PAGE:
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1987-1990 - Mr Major’s Parliamentary Answer on Rates Increases

Below is the text of Mr Major's response on Rates (Increases), made on 4th May 1989 in the House of Commons.


Mr. Harry Greenway To ask the Chancellor of the Exchequer what has been the impact on the real personal disposable income of (a) pensioners and (b) others, of the latest rates increases; and if he will make a statement.

Mr. Major The information available on the domestic rate poundage as set by local authorities in England for 1989–90 indicates that average domestic rate bills have risen by 9.3 per cent. There is no information available on likely movements in real disposable income for particular groups between 1988–89 and 1989–90.

Mr. Greenway Does my right hon. Friend agree with me that high rates, which occur so often in Labour areas such as Ealing - where rates this year have gone up by no less than 32 per cent., added to the 65 per cent. increase of two years ago - damage pensioners and everybody else, including industry and employment? Although I welcome the fact that pensioners get pension increases well in line with inflation, they are severely damaged by the way in which the Labour party squitters their money away in great expenditure. Does my hon. Friend join me in that view?

Mr. Major The message that my hon. Friend gives me is that he regards Ealing council as a loopy council. I am happy to join him in that condemnation. My figures for the rate increases were slightly different from those given by my hon. Friend. My understanding is that Ealing has budgeted to raise its spending by 16 per cent. in 1989–90, and the domestic rate bills have risen by 31 per cent. following a 72 per cent. rates increase only two years ago. That shows a substantial disregard for pensioners, who are in fact protected by the substantial rate rebates that we have provided for them.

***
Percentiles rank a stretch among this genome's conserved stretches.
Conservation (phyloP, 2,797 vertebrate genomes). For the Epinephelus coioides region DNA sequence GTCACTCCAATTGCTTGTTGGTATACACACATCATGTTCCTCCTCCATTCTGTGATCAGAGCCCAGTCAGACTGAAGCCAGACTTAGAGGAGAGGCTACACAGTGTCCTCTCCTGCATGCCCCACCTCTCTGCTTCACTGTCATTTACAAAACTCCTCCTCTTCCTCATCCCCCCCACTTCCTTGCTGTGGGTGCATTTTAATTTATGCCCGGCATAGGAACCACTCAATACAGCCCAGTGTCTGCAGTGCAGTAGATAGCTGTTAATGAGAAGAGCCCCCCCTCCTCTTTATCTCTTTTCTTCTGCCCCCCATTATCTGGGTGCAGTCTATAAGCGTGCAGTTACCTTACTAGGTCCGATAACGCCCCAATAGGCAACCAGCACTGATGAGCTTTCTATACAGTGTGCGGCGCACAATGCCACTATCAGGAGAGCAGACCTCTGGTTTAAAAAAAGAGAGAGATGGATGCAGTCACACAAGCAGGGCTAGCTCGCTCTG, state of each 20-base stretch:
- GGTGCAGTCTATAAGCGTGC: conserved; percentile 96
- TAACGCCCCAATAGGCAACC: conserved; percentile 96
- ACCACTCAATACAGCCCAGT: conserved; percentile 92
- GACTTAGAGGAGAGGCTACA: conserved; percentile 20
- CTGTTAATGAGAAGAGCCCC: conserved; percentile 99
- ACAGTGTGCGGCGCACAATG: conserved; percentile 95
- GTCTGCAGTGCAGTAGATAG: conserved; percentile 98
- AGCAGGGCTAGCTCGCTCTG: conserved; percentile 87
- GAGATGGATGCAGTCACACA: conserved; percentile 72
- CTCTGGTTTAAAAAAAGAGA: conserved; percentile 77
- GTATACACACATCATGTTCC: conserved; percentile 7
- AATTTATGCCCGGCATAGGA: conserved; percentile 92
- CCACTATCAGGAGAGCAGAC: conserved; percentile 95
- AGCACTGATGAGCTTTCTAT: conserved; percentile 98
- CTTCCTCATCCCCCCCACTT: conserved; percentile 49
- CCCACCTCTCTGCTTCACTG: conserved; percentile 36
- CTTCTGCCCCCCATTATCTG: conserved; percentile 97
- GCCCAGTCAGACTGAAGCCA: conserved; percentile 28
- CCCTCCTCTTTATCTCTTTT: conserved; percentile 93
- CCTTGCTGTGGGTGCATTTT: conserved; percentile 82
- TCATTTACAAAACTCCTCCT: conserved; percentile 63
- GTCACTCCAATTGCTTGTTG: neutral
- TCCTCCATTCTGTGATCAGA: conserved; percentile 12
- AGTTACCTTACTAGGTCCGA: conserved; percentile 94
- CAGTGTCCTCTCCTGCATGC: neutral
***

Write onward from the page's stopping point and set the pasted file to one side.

Dr. Marek Could the explanation be that this 9.3 per cent. increase that will have adverse effects on pensioners, as mentioned by the Chief Secretary, is brought about by the fact that, at current prices, rate support grant in 1987–88 was £10,059 million, and in 1988–89 it was only £9,687 million? Local authorities had no alternative but to make up for this increase in Government taxation in order to preserve services. Is this not yet another reason why taxation as a percentage of GDP is higher now under a Tory Government than it ever was under the previous Labour Administration, and why the Tory Government are the Government of high taxation.

Mr. Major If the hon. Gentleman believes that, I despair for him. He will never persuade anyone else to believe that. He speaks for the party of high taxation, as I speak for the party of low taxation. I will explain to him why rates go up so much, and disproportionately, in Labour-controlled authorities. It is because they waste a good deal of their money, and they do not control it properly. It is as straightforward as that.

Sir Anthony Grant If the daft proposals for rate reform, of a local income tax and capital value proposed by the Opposition were implemented in my constituency - and I think in that of my right hon. Friend - the burden would be more than twice as much as the community charge. Does my right hon. Friend agree?

Mr. Major I understand that. That is not a unique proposition for, if many of the policies of the Opposition were carried out, the tax burden generally would go up dramatically for taxpayers as well.